Posted: Monday, March 9, 2015 6:00 am

Hunger. People go to great lengths to keep their stomachs full, but research dating back more than 60 years suggests that temporarily depriving oneself of food may be the key to a long and healthy life.

Clinical research from as early as 1945 reveals that restricting calories in animal test subjects results in a longer life—up to 20 percent longer in mice—and significantly decreases the likelihood of developing age-related disease. At the time the researchers might not have known the mechanisms behind the disease-fighting and life-extending qualities mustered by the missing calories, but recent science has suggested a handful of potential answers for why an energy-scarce environment might result in

health benefits.

In a February 2015 paper published in the journal Rejuvenation Research, scientists from the University of Florida recruited a group of healthy individuals to fast intermittently for two three-week periods. On “fasting” days, the group had their caloric intake restricted to 25 percent of their average diet. Conversely, on alternating “feasting” days, they were required to eat 175 percent of their normal intake to control for fluctuating weight as a confounding variable. Researchers hypothesized that this intermittent fasting approach might be a more sustainable eating pattern for the long-term than a consistently calorie-restricted diet.

“Most of the evidence in terms of caloric restriction in humans is typically in an observational context where you have people who choose to do it because that’s the kind of lifestyle they want to live,” said Martin Wegman, the lead author of the study and an M.D.-Ph.D. student at the University of Florida. “There’s anecdotal evidence in those arenas that those who [fast]  tend to slow down some aging-related diseases, tend to live longer.”

When cells in the body shift from an energy-rich environment to an energy-poor environment, like when the energy stored from food runs out, it produces reactive oxygen species—or chemically reactive oxygen-containing molecules—Wegman said. Researchers suspect the presence of these molecules creates stress in the cell that promotes the genetic changes that result in a kind of cellular-protective action, including the production of antioxidants in the body.

“We’ve postulated that in certain scenarios they can actually serve a beneficial role in many different pathways,” Wegman said. “We’re considering whether or not the intermittent fasting regimen may be an effective way to upregulate [reactive oxygen species] intermittently to trigger a kind of

protective mechanism.”

Post-study blood tests showed that certain genes, which have been linked to anti-aging characteristics, were expressed in greater numbers while circulating insulin decreased. The study also included a dietary satisfaction survey component.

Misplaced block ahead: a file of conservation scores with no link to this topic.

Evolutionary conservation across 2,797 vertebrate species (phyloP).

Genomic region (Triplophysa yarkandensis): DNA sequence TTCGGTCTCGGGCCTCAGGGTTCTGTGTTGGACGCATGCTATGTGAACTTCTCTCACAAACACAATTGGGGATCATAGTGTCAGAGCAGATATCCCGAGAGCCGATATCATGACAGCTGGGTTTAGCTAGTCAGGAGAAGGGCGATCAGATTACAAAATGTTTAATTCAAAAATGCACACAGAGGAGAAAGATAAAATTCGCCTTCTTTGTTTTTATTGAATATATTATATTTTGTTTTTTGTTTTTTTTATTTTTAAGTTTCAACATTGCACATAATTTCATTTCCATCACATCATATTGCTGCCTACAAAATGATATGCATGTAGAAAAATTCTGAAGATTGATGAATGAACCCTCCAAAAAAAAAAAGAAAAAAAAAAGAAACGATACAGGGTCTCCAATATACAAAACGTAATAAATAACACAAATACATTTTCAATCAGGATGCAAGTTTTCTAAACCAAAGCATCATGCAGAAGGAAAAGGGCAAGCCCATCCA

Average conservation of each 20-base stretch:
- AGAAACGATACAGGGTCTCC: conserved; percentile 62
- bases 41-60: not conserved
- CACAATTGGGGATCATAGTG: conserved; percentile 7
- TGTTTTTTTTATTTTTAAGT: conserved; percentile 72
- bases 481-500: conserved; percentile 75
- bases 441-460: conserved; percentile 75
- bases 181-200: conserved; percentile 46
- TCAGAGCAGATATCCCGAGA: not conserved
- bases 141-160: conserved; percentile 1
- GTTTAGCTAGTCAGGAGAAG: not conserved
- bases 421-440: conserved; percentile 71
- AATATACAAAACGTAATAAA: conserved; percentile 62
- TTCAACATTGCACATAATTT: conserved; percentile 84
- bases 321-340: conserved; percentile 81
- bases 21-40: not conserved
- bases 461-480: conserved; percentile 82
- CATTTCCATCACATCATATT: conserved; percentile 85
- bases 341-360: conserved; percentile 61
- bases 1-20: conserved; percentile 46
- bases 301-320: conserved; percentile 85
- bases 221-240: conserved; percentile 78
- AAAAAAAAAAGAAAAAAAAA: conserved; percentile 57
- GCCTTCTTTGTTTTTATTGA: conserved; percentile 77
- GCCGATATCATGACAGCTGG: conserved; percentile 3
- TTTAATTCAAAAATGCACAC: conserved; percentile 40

“That’s actually one of the bigger surprises,” said Michael Guo, co-author and graduate student in the Hirschhorn Lab at Harvard Medical School. “On one day someone is fasting at 25 percent of their normal intake and on feasting days eating 175 percent of normal caloric intake. We expected the fasting days to be more difficult but found it to be exactly the opposite. Participants had more trouble eating the full 175 percent and found little trouble with the fasting days.”

According to Mark Mattson, chief of the Laboratory of Neurosciences at the National Institute on Aging in Baltimore, Maryland, the surprising ease with which participants ate so few calories on fasting days may have an evolutionary adaptive basis, which could explain the resulting health benefits.

“In pathological conditions, there’s an abnormal accumulation of damaged and dysfunctional proteins in the cells,” Mattson said. “What’s happening is that fasting and calorie restriction and exercise activate a pathway called autophagy—an old term meaning ‘self-eating.’ It’s a mechanism whereby cells remove garbage and that protects them from building up these damaging proteins. It also increases the production of neurotropic factors which we’ve seen lead to cognitive improvements in animals.”

Intuitively, our ancestors did not have a constant supply of food and would have likely fasted for extended periods of time, Mattson said. When we eat three or more regular meals per day, our livers primarily store energy as glucose. Mattson said it takes at least 10–12 hours of fasting to deplete those stores before the body uses fatty acids from cells as energy, which can translate to weight loss, improvements in body composition and, possibly, cognitive benefits.

“We think that intermittent fasting is superior to counting calories at each meal or eating regular smaller meals,” Mattson said. “During the fasting period you activate the garbage disposal mechanisms, the neurotropic factor mechanisms, the mechanisms that suppress inflammation. When you do eat, when you catch your prey, your cells are ready to grow and function better. We think cycles of mild stress-and-recovery—which is kind of what the evolutionary situation was—might be better for health than a more constant intake of calories.”